An eventful drama played out over a couple of days and as it unfolded, the plot could be pieced together. There’s nothing quite like the satisfying discovery that these two ‘players’ are named for their specialised roles and the piece being enacted was precisely as it should be. But wait! The prey is twice the size and has it’s own fearsome reputation and appearance, so how does this pan out?
I was to learn that this rather dashing looking insect is a female wasp (curved feelers), and working on her own, was busy building a burrow, gathering up gravel chips and placing them with neat accuracy into a bulwark of defense to protect the tunnel opening. It was intriguing to see her fuss over the stones: picking and choosing the exact shape required. She used her strong mandibles to move them into place with such precision. I regret not having a camera to record her engineering efforts. She worked with energetic intent.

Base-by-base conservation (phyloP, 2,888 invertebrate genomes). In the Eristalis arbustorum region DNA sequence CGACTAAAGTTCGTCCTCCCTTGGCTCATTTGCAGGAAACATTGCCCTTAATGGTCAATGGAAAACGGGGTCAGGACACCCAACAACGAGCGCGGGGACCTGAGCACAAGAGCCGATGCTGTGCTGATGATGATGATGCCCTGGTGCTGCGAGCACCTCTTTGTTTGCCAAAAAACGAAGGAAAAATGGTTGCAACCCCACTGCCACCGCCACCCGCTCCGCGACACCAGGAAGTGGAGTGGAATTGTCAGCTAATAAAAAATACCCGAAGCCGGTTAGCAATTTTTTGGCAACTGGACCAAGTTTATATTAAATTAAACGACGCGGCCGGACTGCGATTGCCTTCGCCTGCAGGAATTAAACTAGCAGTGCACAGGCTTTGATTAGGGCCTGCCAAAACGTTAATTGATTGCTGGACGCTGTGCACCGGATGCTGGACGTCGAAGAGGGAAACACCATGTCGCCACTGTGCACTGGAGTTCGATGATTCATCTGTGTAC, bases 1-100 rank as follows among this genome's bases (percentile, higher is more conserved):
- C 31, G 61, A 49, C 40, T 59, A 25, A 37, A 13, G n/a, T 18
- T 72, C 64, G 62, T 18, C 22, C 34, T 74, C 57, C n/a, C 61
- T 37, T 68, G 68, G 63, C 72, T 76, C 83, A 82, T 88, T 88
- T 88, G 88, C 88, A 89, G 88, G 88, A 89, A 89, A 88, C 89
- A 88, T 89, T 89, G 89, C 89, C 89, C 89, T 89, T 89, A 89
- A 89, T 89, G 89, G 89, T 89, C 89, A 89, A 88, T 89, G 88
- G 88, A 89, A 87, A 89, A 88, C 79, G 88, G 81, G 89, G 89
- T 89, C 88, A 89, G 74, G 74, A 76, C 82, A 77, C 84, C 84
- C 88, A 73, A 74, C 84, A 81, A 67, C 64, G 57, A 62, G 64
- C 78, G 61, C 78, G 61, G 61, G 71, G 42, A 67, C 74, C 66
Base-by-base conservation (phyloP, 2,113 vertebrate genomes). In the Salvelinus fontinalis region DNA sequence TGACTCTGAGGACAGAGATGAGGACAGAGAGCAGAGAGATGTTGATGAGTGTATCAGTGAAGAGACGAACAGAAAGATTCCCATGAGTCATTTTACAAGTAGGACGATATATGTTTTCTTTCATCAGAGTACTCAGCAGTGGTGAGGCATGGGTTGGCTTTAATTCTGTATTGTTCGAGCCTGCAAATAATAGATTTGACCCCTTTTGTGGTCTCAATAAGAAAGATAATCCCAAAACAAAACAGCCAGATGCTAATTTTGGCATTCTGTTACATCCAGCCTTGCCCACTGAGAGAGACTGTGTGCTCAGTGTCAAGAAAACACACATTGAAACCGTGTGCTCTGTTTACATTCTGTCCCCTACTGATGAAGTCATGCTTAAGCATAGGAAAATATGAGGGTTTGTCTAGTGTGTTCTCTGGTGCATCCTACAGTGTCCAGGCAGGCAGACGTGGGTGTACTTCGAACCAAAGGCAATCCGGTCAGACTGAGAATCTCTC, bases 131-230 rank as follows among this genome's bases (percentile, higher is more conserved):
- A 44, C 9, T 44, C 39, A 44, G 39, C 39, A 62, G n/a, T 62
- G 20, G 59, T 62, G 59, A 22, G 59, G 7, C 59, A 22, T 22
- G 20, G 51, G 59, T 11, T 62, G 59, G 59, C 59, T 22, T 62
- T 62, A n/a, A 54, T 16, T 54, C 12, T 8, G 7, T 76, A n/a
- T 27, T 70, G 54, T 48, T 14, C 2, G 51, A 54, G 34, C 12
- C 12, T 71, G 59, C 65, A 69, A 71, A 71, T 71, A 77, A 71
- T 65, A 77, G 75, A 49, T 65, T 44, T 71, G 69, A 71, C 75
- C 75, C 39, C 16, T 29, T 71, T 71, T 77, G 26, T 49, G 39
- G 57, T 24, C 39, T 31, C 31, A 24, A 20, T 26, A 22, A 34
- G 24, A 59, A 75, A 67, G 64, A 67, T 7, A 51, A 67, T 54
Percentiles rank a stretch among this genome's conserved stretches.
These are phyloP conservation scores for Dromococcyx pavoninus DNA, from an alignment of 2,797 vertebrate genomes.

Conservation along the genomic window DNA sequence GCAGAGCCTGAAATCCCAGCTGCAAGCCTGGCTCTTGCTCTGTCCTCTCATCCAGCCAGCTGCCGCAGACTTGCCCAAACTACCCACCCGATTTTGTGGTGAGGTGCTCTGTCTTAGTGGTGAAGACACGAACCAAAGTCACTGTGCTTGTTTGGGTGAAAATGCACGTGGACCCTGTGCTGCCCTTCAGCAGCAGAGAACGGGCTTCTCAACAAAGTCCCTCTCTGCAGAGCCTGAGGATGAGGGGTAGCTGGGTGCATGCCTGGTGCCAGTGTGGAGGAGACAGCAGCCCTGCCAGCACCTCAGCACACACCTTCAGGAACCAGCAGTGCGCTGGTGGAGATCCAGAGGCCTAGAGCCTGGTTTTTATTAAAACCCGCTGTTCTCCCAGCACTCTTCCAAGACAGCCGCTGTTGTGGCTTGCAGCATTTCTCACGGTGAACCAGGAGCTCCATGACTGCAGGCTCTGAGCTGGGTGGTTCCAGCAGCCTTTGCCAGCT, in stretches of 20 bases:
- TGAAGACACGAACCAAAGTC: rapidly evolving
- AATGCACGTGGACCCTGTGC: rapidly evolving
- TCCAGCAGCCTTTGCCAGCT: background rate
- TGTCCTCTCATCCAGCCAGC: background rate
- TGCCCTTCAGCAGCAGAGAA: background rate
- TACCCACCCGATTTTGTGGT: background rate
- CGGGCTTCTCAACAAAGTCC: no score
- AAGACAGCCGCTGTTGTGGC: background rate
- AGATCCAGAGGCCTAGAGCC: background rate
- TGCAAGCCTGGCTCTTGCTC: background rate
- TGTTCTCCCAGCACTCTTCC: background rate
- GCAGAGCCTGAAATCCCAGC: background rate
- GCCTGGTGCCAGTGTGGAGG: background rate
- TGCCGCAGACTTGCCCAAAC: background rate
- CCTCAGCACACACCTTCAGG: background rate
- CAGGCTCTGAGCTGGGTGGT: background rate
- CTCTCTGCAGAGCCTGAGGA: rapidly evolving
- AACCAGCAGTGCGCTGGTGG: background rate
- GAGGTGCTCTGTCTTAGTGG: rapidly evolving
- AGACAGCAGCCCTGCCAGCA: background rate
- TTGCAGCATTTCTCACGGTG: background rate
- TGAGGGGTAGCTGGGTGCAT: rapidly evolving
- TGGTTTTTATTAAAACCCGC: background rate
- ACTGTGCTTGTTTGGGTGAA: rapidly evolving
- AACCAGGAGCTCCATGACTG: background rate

Next day, after a lot of flitting about, here – there, and everywhere else, triumph! She’d tracked and snagged a fat spider twice her size and spent a good part of an hour dragging it across an uneven patch of lawn, up a terrace wall and over rough gravel, back to the nest. The spider, though still alive was in a paralysed state as this predator is of the largest of the parasitoid wasp species and inflicts the most potent of stings. It is recorded as having the most painful of insect stings in the world! Well, there it was stalking around my garden and i was so blissfully unaware of it’s murderous capabilities.
The whole grand scheme is to provide a living meal for the larva when is hatches. Just a single egg is laid on the spider’s abdomen. After hatching and several weeks of worming around the spider’s innards, the larva pupates and finally emerges from the spider’s abdomen to continue the adult life cycle.
So there you have it – a record of the maternal behaviour of the Tarantula-hawk wasp (Pepsis mildei) and the merciless fate of a hapless baboon spider (Harpactirinae), a sub species of the Tarantula (Theraphosidae) spiders.